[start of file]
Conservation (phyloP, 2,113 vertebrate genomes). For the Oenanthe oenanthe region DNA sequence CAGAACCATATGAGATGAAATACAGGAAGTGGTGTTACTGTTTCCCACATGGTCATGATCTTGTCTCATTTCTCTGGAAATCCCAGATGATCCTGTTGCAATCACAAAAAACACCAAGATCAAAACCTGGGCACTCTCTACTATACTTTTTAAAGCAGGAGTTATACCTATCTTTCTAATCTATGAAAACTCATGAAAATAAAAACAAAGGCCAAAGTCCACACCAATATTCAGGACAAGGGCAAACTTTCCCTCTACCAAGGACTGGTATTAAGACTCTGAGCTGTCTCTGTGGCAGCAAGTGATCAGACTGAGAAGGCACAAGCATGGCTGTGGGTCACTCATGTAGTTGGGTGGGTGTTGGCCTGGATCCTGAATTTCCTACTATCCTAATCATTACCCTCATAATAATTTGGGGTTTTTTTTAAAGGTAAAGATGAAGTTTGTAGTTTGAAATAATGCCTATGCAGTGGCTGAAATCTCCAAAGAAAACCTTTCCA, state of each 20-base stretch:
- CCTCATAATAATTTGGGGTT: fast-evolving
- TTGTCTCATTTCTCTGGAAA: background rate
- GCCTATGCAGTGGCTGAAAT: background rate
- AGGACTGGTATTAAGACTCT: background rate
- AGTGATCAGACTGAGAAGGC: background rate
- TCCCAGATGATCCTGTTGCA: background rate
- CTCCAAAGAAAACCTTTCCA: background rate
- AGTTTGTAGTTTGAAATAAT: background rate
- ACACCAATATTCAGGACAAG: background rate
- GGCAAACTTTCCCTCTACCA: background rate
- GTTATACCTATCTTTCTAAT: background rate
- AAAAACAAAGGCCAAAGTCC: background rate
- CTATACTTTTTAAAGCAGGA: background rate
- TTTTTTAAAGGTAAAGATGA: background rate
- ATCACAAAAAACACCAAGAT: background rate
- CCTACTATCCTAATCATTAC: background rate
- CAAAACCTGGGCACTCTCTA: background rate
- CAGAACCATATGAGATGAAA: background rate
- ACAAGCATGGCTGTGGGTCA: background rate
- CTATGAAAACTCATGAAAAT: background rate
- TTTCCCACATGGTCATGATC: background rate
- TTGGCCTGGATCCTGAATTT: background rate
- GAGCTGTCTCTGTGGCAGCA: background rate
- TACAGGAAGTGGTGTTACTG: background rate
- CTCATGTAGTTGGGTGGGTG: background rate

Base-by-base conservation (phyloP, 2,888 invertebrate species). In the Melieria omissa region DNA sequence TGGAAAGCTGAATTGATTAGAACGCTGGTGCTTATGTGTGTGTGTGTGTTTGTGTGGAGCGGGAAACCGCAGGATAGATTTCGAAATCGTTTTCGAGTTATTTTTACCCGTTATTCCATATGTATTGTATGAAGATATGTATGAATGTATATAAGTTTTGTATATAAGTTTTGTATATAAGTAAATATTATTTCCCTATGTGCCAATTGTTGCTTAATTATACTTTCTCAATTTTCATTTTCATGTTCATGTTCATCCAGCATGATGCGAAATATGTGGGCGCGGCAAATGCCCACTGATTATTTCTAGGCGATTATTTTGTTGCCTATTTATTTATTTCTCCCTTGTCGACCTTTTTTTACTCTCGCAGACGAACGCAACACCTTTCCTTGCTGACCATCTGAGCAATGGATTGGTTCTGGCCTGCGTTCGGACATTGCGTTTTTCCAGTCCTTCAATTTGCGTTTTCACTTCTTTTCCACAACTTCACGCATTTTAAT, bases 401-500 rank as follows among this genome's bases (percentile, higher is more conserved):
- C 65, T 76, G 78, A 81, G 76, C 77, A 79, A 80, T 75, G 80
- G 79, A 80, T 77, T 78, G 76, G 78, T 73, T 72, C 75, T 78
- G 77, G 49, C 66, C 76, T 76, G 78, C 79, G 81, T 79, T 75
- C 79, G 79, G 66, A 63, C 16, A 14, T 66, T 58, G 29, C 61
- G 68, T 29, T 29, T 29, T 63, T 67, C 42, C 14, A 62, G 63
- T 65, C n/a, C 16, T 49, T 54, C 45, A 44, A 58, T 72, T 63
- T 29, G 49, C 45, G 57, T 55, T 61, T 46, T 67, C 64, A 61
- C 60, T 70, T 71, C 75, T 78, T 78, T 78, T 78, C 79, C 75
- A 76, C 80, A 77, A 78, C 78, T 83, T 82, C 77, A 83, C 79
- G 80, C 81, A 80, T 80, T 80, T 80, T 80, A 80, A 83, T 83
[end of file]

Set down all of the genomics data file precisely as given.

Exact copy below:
Conservation (phyloP, 2,113 vertebrate genomes). For the Oenanthe oenanthe region DNA sequence CAGAACCATATGAGATGAAATACAGGAAGTGGTGTTACTGTTTCCCACATGGTCATGATCTTGTCTCATTTCTCTGGAAATCCCAGATGATCCTGTTGCAATCACAAAAAACACCAAGATCAAAACCTGGGCACTCTCTACTATACTTTTTAAAGCAGGAGTTATACCTATCTTTCTAATCTATGAAAACTCATGAAAATAAAAACAAAGGCCAAAGTCCACACCAATATTCAGGACAAGGGCAAACTTTCCCTCTACCAAGGACTGGTATTAAGACTCTGAGCTGTCTCTGTGGCAGCAAGTGATCAGACTGAGAAGGCACAAGCATGGCTGTGGGTCACTCATGTAGTTGGGTGGGTGTTGGCCTGGATCCTGAATTTCCTACTATCCTAATCATTACCCTCATAATAATTTGGGGTTTTTTTTAAAGGTAAAGATGAAGTTTGTAGTTTGAAATAATGCCTATGCAGTGGCTGAAATCTCCAAAGAAAACCTTTCCA, state of each 20-base stretch:
- CCTCATAATAATTTGGGGTT: fast-evolving
- TTGTCTCATTTCTCTGGAAA: background rate
- GCCTATGCAGTGGCTGAAAT: background rate
- AGGACTGGTATTAAGACTCT: background rate
- AGTGATCAGACTGAGAAGGC: background rate
- TCCCAGATGATCCTGTTGCA: background rate
- CTCCAAAGAAAACCTTTCCA: background rate
- AGTTTGTAGTTTGAAATAAT: background rate
- ACACCAATATTCAGGACAAG: background rate
- GGCAAACTTTCCCTCTACCA: background rate
- GTTATACCTATCTTTCTAAT: background rate
- AAAAACAAAGGCCAAAGTCC: background rate
- CTATACTTTTTAAAGCAGGA: background rate
- TTTTTTAAAGGTAAAGATGA: background rate
- ATCACAAAAAACACCAAGAT: background rate
- CCTACTATCCTAATCATTAC: background rate
- CAAAACCTGGGCACTCTCTA: background rate
- CAGAACCATATGAGATGAAA: background rate
- ACAAGCATGGCTGTGGGTCA: background rate
- CTATGAAAACTCATGAAAAT: background rate
- TTTCCCACATGGTCATGATC: background rate
- TTGGCCTGGATCCTGAATTT: background rate
- GAGCTGTCTCTGTGGCAGCA: background rate
- TACAGGAAGTGGTGTTACTG: background rate
- CTCATGTAGTTGGGTGGGTG: background rate

Base-by-base conservation (phyloP, 2,888 invertebrate species). In the Melieria omissa region DNA sequence TGGAAAGCTGAATTGATTAGAACGCTGGTGCTTATGTGTGTGTGTGTGTTTGTGTGGAGCGGGAAACCGCAGGATAGATTTCGAAATCGTTTTCGAGTTATTTTTACCCGTTATTCCATATGTATTGTATGAAGATATGTATGAATGTATATAAGTTTTGTATATAAGTTTTGTATATAAGTAAATATTATTTCCCTATGTGCCAATTGTTGCTTAATTATACTTTCTCAATTTTCATTTTCATGTTCATGTTCATCCAGCATGATGCGAAATATGTGGGCGCGGCAAATGCCCACTGATTATTTCTAGGCGATTATTTTGTTGCCTATTTATTTATTTCTCCCTTGTCGACCTTTTTTTACTCTCGCAGACGAACGCAACACCTTTCCTTGCTGACCATCTGAGCAATGGATTGGTTCTGGCCTGCGTTCGGACATTGCGTTTTTCCAGTCCTTCAATTTGCGTTTTCACTTCTTTTCCACAACTTCACGCATTTTAAT, bases 401-500 rank as follows among this genome's bases (percentile, higher is more conserved):
- C 65, T 76, G 78, A 81, G 76, C 77, A 79, A 80, T 75, G 80
- G 79, A 80, T 77, T 78, G 76, G 78, T 73, T 72, C 75, T 78
- G 77, G 49, C 66, C 76, T 76, G 78, C 79, G 81, T 79, T 75
- C 79, G 79, G 66, A 63, C 16, A 14, T 66, T 58, G 29, C 61
- G 68, T 29, T 29, T 29, T 63, T 67, C 42, C 14, A 62, G 63
- T 65, C n/a, C 16, T 49, T 54, C 45, A 44, A 58, T 72, T 63
- T 29, G 49, C 45, G 57, T 55, T 61, T 46, T 67, C 64, A 61
- C 60, T 70, T 71, C 75, T 78, T 78, T 78, T 78, C 79, C 75
- A 76, C 80, A 77, A 78, C 78, T 83, T 82, C 77, A 83, C 79
- G 80, C 81, A 80, T 80, T 80, T 80, T 80, A 80, A 83, T 83